J Cancer Image (Click on the image to enlarge.)
 Figure 6 

The degradation of XRCC5 was ubiquitin/proteasome-dependent and DTX3 could promote the ubiquitination of XRCC5. (A) The negative co-expression relationship between DTX3 and XRCC5 in PTC database of TCGA. (B) Cells were treated with 10 µM MG-132 for 6 h and whole cell lysates were prepared to western blot with XRCC5 antibody. Lower panel: Integrated optical density (IOD) of XRCC5 protein was presented as relative expression level after normalization with internal control GAPDH. (C) Cells were treated with 10 µM MG-132 for 6 h and whole cell lysates were subjected to immunoprecipitation with either XRCC5 antibody or normal IgG antibody. Ubiquitin antibody was used as the primary antibody to western blot.

J Cancer Image (Click on the image to enlarge.)

It is generally considered that an important mechanism of migration and invasion of cancer cells lies in EMT [30]. The process of EMT includes the epithelial cell depolarization and loss of adhesion, cytoskeleton transforming and alteration to morphological characteristics of mesenchymal cells [31]. When EMT occurred, E-cadherin was downregulated with upregulated Vimentin and N-cadherin [32]. In our study, the diminution of DTX3 led to markedly decline of E-cadherin expression, while obviously elaborated Vimentin expression. And DTX3 overexpression caused reverse phenomena. These results showed that DTX3 attenuated the process of EMT to abate the migration and invasion of PTC cells.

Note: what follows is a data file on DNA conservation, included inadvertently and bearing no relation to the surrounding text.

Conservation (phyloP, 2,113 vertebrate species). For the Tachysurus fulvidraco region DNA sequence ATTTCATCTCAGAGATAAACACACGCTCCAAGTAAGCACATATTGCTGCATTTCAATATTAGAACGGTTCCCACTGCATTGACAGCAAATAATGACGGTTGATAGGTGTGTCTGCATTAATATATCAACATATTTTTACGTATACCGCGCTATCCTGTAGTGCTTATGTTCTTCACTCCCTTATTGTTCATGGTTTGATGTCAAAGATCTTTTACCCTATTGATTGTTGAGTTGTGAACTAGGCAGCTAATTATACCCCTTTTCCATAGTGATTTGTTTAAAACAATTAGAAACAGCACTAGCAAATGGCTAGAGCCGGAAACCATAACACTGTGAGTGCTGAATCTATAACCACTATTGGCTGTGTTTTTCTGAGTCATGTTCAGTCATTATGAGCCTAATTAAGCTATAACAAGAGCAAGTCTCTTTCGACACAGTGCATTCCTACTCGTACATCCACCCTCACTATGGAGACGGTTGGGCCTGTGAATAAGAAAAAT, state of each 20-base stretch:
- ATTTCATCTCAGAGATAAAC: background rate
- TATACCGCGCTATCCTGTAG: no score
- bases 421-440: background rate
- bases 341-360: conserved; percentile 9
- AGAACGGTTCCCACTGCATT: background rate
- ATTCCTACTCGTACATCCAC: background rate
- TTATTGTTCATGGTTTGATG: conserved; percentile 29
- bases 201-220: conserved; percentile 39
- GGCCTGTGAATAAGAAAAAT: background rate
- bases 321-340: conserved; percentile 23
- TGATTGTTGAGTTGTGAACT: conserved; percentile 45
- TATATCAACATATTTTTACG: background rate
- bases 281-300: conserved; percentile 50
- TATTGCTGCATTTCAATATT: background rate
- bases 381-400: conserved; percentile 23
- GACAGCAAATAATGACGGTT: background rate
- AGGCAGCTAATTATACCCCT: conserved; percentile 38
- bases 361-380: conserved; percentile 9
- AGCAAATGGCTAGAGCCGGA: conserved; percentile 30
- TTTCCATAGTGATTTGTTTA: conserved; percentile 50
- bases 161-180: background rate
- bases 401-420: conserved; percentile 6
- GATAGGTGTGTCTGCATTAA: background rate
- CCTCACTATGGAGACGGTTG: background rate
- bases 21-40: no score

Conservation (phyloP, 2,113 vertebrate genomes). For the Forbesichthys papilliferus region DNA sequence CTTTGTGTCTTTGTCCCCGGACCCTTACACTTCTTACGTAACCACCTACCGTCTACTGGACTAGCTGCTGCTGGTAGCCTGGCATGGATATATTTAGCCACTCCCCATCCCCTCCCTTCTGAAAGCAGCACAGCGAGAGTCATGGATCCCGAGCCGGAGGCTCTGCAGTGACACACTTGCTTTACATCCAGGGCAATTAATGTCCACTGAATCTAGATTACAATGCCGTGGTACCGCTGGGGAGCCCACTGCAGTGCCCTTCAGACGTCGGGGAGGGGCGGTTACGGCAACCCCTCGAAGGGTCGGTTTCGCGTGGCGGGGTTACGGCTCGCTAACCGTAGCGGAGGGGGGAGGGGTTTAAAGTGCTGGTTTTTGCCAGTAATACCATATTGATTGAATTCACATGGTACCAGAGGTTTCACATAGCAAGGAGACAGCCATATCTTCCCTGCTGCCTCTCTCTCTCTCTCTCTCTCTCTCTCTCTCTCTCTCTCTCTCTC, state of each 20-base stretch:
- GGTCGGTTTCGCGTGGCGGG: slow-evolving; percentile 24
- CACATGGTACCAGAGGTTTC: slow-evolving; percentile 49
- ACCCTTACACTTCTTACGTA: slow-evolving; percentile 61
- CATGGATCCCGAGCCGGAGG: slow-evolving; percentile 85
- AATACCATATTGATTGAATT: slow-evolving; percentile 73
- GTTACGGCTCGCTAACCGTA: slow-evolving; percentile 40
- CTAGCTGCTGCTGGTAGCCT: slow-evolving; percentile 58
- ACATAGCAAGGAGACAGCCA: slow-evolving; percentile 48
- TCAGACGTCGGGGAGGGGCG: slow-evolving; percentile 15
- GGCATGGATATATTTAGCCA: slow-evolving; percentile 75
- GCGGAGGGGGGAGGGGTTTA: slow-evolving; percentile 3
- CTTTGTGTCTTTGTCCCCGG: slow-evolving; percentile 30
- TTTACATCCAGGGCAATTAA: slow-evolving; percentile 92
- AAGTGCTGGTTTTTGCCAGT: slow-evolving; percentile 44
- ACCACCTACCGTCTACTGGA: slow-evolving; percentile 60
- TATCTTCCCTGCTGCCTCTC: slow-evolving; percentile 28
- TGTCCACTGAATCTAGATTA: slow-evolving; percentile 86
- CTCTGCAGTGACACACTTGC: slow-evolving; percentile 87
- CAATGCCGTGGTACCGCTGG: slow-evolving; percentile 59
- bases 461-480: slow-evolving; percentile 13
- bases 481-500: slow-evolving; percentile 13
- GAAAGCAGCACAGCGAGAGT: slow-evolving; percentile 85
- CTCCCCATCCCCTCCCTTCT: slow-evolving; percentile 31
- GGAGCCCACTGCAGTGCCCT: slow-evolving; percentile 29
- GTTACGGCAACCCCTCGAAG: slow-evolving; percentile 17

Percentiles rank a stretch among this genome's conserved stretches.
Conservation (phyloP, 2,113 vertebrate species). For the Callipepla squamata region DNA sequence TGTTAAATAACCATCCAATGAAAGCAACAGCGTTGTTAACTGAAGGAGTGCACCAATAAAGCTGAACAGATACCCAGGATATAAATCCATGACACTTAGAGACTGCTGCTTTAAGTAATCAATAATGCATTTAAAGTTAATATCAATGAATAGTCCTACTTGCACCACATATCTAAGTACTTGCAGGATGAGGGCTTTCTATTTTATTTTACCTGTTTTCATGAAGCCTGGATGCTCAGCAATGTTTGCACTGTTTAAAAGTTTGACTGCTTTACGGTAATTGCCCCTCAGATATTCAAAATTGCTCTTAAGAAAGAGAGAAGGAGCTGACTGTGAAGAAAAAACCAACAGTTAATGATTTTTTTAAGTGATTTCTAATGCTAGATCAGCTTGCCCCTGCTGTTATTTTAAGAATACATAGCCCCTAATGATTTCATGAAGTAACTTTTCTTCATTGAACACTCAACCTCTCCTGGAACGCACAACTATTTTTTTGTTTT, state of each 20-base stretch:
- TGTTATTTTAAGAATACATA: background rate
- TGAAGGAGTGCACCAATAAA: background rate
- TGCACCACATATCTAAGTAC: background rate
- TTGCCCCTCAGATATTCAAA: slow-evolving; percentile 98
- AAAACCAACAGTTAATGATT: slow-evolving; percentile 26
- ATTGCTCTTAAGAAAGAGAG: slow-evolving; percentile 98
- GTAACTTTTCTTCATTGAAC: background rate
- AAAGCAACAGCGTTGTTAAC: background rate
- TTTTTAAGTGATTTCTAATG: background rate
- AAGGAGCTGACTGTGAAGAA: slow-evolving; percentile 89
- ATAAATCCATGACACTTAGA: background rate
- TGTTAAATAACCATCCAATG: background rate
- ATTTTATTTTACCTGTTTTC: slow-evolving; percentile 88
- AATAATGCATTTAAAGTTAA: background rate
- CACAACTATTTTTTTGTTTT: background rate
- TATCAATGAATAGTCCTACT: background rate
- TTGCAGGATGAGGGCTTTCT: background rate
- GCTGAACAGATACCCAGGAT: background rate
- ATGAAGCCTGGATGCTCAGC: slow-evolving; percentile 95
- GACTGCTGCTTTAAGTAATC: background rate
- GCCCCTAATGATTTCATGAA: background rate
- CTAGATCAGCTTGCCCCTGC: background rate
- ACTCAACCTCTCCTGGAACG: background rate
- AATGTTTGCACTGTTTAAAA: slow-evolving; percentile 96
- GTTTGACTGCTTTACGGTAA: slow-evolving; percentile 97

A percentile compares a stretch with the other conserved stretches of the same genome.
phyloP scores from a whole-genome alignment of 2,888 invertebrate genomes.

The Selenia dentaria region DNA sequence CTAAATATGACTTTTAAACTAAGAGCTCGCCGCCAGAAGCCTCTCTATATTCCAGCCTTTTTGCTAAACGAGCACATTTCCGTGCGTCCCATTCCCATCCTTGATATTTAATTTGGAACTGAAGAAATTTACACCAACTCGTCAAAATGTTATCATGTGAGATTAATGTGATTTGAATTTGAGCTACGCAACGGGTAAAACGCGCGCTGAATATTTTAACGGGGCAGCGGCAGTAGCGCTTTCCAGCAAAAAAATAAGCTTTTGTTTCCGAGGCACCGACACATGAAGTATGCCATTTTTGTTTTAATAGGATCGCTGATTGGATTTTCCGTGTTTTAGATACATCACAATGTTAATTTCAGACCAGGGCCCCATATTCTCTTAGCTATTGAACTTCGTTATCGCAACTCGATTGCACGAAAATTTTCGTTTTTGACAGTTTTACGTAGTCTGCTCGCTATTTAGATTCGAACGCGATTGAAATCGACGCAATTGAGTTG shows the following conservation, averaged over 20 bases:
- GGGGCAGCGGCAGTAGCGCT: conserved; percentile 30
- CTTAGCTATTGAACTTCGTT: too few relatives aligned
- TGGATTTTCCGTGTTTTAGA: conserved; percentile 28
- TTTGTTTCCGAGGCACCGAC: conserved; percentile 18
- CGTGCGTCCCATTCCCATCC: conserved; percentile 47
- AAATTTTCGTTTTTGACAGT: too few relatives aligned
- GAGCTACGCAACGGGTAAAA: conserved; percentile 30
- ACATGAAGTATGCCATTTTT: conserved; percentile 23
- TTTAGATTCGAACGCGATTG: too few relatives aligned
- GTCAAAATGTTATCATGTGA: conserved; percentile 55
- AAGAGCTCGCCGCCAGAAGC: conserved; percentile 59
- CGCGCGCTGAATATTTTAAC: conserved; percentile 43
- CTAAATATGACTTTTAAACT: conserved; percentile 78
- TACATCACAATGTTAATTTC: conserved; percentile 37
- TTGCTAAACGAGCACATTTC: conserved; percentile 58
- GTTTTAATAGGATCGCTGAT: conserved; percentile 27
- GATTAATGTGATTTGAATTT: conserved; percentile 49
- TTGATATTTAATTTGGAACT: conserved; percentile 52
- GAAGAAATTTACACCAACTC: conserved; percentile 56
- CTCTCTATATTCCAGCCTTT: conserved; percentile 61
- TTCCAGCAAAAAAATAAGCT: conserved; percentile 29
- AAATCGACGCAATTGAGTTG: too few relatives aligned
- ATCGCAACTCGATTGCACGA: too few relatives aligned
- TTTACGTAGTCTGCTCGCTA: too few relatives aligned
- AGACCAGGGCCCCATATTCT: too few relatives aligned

A close relationship between EMT and AKT signal pathway has been reported in the literatures [33]. In our study, the increased phosphorylated AKT was observed after DTX3 expression was knocked down. When DTX3 was overexpressed, the expression of phosphorylated AKT was downregulated. These results demonstrated that DTX3 suppressed AKT signal pathway which participating the restrain of EMT process.

Two or more proteins form complexes through noncovalent bonds to constitute cell biochemical reaction network. Exploring and understanding the association between two interacting proteins is of great significance to analyze the regulation mechanisms in tumor cells. In this study, 46 interacting partners of DTX3 were identified and chosen by IP-MS. The functional enrichment results suggested that these DTX3 interacting proteins were associated with biological processes of transportation and localization. Binding with RNA, actin and cytoskeleton protein might be the main molecular functions of these DTX3 interacting proteins.